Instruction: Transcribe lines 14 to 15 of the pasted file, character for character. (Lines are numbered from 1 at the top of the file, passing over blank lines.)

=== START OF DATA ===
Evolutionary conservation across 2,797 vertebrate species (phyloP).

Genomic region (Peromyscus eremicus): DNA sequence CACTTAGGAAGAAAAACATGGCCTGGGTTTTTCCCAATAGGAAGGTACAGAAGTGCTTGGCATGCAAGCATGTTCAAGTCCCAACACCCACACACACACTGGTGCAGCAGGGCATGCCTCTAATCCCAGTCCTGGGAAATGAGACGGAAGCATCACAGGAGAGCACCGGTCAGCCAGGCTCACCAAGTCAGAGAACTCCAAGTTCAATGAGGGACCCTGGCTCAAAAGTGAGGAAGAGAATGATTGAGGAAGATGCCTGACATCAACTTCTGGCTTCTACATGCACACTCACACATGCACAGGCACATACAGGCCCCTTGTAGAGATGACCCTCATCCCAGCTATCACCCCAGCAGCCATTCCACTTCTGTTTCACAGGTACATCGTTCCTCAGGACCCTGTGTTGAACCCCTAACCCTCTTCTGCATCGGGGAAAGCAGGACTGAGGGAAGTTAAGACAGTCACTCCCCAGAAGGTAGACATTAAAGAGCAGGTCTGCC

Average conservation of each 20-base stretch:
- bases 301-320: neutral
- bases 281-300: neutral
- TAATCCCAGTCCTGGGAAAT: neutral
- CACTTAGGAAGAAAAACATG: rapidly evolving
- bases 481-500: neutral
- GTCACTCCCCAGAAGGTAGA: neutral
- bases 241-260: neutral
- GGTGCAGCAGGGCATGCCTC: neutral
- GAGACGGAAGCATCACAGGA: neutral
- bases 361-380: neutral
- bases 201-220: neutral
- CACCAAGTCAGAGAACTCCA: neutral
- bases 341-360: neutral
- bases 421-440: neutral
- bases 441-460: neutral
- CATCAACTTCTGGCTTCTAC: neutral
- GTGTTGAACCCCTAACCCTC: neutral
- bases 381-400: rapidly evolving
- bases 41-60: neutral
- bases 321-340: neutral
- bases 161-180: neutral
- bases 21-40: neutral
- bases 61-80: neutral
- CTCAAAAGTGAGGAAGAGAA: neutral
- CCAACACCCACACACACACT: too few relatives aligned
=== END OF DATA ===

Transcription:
- bases 201-220: neutral
- CACCAAGTCAGAGAACTCCA: neutral